So West is 3-6-2-2. Can I lead a trump back to dummy and float the ten of hearts? No. That leaves me with only one trump in my hand. West will play three rounds of hearts. I can ruff, pitching a club loser from dummy. But now I have no trumps left to ruff dummy's last spade. The only way to endplay West is to lead a heart from my hand. That requires West to have both minor honors instead of just one.

It may appear that it's better to play on clubs. After all, that play requires West to have only one card, the club queen, while exiting with a heart requires him to have two, the queen and jack of hearts. But that reasoning ignores the fact that he is more likely to hold a particular heart than he is to hold a particular club. Let's examine the relevant hands:

(A)♠ 8 5 3 A Q x x x x Q 7 ♣ A Q
(B)♠ 8 5 3 A J x x x x Q 7 ♣ A Q
(C)♠ 8 5 3 A x x x x x Q 7 ♣ A Q
(D)♠ 8 5 3 A Q J x x x Q 7 ♣ A x

If West has (A) , (B), or (C), I must play a club. If he has (D), I must play a heart. Each of these hands leaves East with a normal two-heart bid over the double. If I were playing against anyone but Jack, I would rate (A) unlikely and would rate the other hands impossible. Therefore, I would play a club. But, after the last board, I'm not attaching much significance to East's failure to raise. So I will assume they are all possible.

A priori, (D) is roughly five times as likely as either (A) , (B), or (C), since there are five ways to hold ace-small of clubs and only one way to hold ace-queen. That's enough of a difference that, at the table, I wouldn't bother incorporating the heart suit into my calculation. But, since we have time, let's do it anyway just for the sake of completeness. There are 20 ways to hold three small hearts out of six, 15 ways to hold four small hearts out of six, and six ways to hold five small hearts. So there are 15 ways to hold (A), 15 ways to hold (B), six ways to hold (C),  and 100 ways (20 times five) to hold (D). As long as I'm right to pay no attention to East's failure to raise, exiting with a heart is by far the better play.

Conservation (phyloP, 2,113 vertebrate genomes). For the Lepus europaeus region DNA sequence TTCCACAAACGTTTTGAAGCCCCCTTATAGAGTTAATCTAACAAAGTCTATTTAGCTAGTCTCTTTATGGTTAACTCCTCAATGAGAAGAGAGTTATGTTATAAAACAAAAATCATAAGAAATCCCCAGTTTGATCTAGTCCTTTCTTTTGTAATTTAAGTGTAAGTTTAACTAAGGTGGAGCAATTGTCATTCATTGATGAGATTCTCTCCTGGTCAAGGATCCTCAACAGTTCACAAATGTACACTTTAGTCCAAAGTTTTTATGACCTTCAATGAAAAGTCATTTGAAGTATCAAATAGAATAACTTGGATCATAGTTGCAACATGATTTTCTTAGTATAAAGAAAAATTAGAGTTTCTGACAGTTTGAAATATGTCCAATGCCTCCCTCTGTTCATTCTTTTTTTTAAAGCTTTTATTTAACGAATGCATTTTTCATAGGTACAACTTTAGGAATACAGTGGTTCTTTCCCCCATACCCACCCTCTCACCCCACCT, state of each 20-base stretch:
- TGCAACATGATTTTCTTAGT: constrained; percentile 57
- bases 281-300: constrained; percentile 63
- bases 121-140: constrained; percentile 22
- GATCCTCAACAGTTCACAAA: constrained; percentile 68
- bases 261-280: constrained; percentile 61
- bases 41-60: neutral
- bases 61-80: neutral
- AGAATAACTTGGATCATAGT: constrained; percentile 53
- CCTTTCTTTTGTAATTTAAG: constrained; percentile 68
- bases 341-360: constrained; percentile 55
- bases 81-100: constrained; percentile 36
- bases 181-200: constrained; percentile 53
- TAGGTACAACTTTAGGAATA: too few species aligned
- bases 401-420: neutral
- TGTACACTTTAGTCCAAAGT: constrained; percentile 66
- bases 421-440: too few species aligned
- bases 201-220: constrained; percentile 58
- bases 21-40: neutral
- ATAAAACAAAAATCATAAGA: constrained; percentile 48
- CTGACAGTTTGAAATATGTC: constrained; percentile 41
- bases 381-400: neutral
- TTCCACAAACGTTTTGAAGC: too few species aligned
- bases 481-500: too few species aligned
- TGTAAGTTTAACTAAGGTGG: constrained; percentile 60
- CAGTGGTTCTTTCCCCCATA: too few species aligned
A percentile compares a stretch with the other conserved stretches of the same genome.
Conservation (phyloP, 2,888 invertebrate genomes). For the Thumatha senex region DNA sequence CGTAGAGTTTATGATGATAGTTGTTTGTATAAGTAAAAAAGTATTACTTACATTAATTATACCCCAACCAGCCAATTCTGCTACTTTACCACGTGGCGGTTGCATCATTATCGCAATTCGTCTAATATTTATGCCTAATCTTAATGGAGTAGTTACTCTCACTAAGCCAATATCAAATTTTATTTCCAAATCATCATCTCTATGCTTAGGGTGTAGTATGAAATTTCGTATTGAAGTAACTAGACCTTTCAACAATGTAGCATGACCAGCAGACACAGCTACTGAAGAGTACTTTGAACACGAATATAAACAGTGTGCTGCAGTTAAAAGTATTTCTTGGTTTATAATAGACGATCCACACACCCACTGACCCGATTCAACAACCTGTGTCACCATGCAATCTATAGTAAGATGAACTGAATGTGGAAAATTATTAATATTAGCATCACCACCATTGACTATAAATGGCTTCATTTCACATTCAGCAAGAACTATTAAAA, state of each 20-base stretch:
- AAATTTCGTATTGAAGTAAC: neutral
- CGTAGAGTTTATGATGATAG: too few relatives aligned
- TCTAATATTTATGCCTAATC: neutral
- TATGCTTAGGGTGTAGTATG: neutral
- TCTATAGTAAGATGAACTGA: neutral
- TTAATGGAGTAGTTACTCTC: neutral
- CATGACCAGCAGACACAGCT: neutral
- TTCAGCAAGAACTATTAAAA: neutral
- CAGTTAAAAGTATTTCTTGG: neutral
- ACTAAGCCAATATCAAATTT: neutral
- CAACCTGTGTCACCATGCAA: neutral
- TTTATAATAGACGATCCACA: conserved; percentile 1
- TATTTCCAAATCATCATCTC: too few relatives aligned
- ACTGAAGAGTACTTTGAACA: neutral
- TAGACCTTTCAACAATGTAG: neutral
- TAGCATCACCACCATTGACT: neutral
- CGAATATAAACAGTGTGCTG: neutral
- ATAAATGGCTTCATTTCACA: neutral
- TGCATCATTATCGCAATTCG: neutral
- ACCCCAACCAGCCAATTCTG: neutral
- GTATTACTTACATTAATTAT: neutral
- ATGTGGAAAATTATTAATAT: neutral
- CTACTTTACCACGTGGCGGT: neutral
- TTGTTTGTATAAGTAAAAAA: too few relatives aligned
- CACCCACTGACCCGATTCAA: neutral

I play the heart king. West takes the ace, cashes the queen, then cashes the club ace. Making four.

♠ A K 10 4
10 9
A K 10 8 6
♣ J 6

♠ 8 5 3
A Q J 8 4 2
Q 7
♣ A Q

♠ Q J 9 2
7 5 3
♣ 10 9 8 7 3

♠ 7 6
K 6
J 9 4 3 2
♣ K 5 4 2

It didn't matter what I did. Either play would have worked.

Almost everyone played four diamonds, but only one other pair made it, probably because they didn't have the foresight to play it from the South side. A heart lead from East beats it easily. So there! For those of you who didn't like my take-out double.

One pair defended four hearts and allowed it to score. I guess it's not that hard to slip up. You lead the diamond king and it holds. Unless you play three rounds of spades now, declarer will make it. That looks easy looking at all four hands. But what if you simply make one of declarer's spades a small club? Now the winning defense is to tap dummy with a second diamond, killing the entry to the spades and leaving declarer with a club loser. How can you decide? You could cash the spade king at trick two to get a count card from partner. But if you can't read his card, then you still won't know what to do. Perhaps the pair who allowed four hearts to score was playing upside-down signals. If declarer correctly drops the eight, South's six will be unreadable.

We get nine matchpoints for plus 130.

Score on Board 56: +130 (9 MP)
Total: 436 (64.9%)

Current rank: 1st